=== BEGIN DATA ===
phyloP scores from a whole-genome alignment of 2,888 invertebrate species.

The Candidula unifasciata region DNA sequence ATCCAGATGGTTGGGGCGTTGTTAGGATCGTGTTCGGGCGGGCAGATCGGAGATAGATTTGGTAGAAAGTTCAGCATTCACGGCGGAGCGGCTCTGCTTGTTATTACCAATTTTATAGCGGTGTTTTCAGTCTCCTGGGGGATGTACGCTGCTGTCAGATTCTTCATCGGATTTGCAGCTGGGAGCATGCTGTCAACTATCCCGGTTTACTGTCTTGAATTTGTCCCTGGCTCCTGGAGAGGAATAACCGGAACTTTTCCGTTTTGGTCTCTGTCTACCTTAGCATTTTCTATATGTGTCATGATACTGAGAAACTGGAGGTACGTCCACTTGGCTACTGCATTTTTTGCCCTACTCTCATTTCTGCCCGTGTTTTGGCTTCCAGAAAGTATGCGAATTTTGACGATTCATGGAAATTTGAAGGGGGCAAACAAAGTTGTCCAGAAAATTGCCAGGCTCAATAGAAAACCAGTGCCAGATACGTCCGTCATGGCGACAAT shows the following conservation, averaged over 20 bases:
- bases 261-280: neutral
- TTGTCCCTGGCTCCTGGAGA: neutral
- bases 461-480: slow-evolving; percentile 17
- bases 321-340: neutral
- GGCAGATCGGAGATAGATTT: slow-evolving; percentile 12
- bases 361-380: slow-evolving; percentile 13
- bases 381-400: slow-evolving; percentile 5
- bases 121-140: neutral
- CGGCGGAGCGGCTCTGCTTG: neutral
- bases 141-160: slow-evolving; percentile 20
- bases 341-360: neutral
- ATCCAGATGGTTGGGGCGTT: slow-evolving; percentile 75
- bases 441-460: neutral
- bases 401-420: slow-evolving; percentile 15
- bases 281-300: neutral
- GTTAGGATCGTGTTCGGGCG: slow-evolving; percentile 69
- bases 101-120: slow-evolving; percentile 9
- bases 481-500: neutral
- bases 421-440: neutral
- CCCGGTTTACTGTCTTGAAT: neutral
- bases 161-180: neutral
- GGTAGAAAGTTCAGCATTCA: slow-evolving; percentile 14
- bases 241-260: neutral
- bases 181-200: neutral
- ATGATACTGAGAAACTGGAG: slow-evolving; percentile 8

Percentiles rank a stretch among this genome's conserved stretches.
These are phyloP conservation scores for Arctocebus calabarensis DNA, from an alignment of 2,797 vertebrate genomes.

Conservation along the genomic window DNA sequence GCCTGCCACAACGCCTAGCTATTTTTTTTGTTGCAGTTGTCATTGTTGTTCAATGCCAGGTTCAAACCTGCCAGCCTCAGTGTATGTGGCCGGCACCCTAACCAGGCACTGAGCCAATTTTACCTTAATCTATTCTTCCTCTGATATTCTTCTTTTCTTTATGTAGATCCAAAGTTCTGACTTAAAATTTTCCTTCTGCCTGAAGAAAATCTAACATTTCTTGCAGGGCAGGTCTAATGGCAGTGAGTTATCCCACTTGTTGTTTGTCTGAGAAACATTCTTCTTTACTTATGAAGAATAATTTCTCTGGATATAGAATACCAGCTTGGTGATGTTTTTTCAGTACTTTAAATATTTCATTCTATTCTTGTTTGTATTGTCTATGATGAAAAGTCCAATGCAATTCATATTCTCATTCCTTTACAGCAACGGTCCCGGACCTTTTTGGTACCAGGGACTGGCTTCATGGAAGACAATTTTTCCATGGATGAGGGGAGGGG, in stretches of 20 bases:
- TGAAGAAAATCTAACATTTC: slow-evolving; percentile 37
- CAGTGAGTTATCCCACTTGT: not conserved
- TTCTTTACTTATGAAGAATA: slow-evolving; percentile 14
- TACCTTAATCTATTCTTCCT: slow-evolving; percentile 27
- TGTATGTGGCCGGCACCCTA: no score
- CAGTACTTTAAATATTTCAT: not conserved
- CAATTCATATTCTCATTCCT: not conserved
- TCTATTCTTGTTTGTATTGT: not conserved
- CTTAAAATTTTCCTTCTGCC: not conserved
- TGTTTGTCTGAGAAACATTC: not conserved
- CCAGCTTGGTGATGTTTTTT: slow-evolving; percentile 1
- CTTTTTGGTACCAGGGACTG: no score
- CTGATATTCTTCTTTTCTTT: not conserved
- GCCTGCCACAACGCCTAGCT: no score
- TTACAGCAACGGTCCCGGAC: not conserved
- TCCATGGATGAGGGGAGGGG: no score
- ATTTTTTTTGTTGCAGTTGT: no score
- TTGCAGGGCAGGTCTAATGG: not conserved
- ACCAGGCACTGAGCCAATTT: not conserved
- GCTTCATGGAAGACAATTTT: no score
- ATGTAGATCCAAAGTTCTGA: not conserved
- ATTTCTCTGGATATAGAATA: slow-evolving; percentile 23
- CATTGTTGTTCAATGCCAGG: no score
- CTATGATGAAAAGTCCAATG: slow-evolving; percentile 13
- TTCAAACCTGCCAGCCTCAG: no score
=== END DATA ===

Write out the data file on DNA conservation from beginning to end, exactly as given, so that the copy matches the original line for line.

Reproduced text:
phyloP scores from a whole-genome alignment of 2,888 invertebrate species.

The Candidula unifasciata region DNA sequence ATCCAGATGGTTGGGGCGTTGTTAGGATCGTGTTCGGGCGGGCAGATCGGAGATAGATTTGGTAGAAAGTTCAGCATTCACGGCGGAGCGGCTCTGCTTGTTATTACCAATTTTATAGCGGTGTTTTCAGTCTCCTGGGGGATGTACGCTGCTGTCAGATTCTTCATCGGATTTGCAGCTGGGAGCATGCTGTCAACTATCCCGGTTTACTGTCTTGAATTTGTCCCTGGCTCCTGGAGAGGAATAACCGGAACTTTTCCGTTTTGGTCTCTGTCTACCTTAGCATTTTCTATATGTGTCATGATACTGAGAAACTGGAGGTACGTCCACTTGGCTACTGCATTTTTTGCCCTACTCTCATTTCTGCCCGTGTTTTGGCTTCCAGAAAGTATGCGAATTTTGACGATTCATGGAAATTTGAAGGGGGCAAACAAAGTTGTCCAGAAAATTGCCAGGCTCAATAGAAAACCAGTGCCAGATACGTCCGTCATGGCGACAAT shows the following conservation, averaged over 20 bases:
- bases 261-280: neutral
- TTGTCCCTGGCTCCTGGAGA: neutral
- bases 461-480: slow-evolving; percentile 17
- bases 321-340: neutral
- GGCAGATCGGAGATAGATTT: slow-evolving; percentile 12
- bases 361-380: slow-evolving; percentile 13
- bases 381-400: slow-evolving; percentile 5
- bases 121-140: neutral
- CGGCGGAGCGGCTCTGCTTG: neutral
- bases 141-160: slow-evolving; percentile 20
- bases 341-360: neutral
- ATCCAGATGGTTGGGGCGTT: slow-evolving; percentile 75
- bases 441-460: neutral
- bases 401-420: slow-evolving; percentile 15
- bases 281-300: neutral
- GTTAGGATCGTGTTCGGGCG: slow-evolving; percentile 69
- bases 101-120: slow-evolving; percentile 9
- bases 481-500: neutral
- bases 421-440: neutral
- CCCGGTTTACTGTCTTGAAT: neutral
- bases 161-180: neutral
- GGTAGAAAGTTCAGCATTCA: slow-evolving; percentile 14
- bases 241-260: neutral
- bases 181-200: neutral
- ATGATACTGAGAAACTGGAG: slow-evolving; percentile 8

Percentiles rank a stretch among this genome's conserved stretches.
These are phyloP conservation scores for Arctocebus calabarensis DNA, from an alignment of 2,797 vertebrate genomes.

Conservation along the genomic window DNA sequence GCCTGCCACAACGCCTAGCTATTTTTTTTGTTGCAGTTGTCATTGTTGTTCAATGCCAGGTTCAAACCTGCCAGCCTCAGTGTATGTGGCCGGCACCCTAACCAGGCACTGAGCCAATTTTACCTTAATCTATTCTTCCTCTGATATTCTTCTTTTCTTTATGTAGATCCAAAGTTCTGACTTAAAATTTTCCTTCTGCCTGAAGAAAATCTAACATTTCTTGCAGGGCAGGTCTAATGGCAGTGAGTTATCCCACTTGTTGTTTGTCTGAGAAACATTCTTCTTTACTTATGAAGAATAATTTCTCTGGATATAGAATACCAGCTTGGTGATGTTTTTTCAGTACTTTAAATATTTCATTCTATTCTTGTTTGTATTGTCTATGATGAAAAGTCCAATGCAATTCATATTCTCATTCCTTTACAGCAACGGTCCCGGACCTTTTTGGTACCAGGGACTGGCTTCATGGAAGACAATTTTTCCATGGATGAGGGGAGGGG, in stretches of 20 bases:
- TGAAGAAAATCTAACATTTC: slow-evolving; percentile 37
- CAGTGAGTTATCCCACTTGT: not conserved
- TTCTTTACTTATGAAGAATA: slow-evolving; percentile 14
- TACCTTAATCTATTCTTCCT: slow-evolving; percentile 27
- TGTATGTGGCCGGCACCCTA: no score
- CAGTACTTTAAATATTTCAT: not conserved
- CAATTCATATTCTCATTCCT: not conserved
- TCTATTCTTGTTTGTATTGT: not conserved
- CTTAAAATTTTCCTTCTGCC: not conserved
- TGTTTGTCTGAGAAACATTC: not conserved
- CCAGCTTGGTGATGTTTTTT: slow-evolving; percentile 1
- CTTTTTGGTACCAGGGACTG: no score
- CTGATATTCTTCTTTTCTTT: not conserved
- GCCTGCCACAACGCCTAGCT: no score
- TTACAGCAACGGTCCCGGAC: not conserved
- TCCATGGATGAGGGGAGGGG: no score
- ATTTTTTTTGTTGCAGTTGT: no score
- TTGCAGGGCAGGTCTAATGG: not conserved
- ACCAGGCACTGAGCCAATTT: not conserved
- GCTTCATGGAAGACAATTTT: no score
- ATGTAGATCCAAAGTTCTGA: not conserved
- ATTTCTCTGGATATAGAATA: slow-evolving; percentile 23
- CATTGTTGTTCAATGCCAGG: no score
- CTATGATGAAAAGTCCAATG: slow-evolving; percentile 13
- TTCAAACCTGCCAGCCTCAG: no score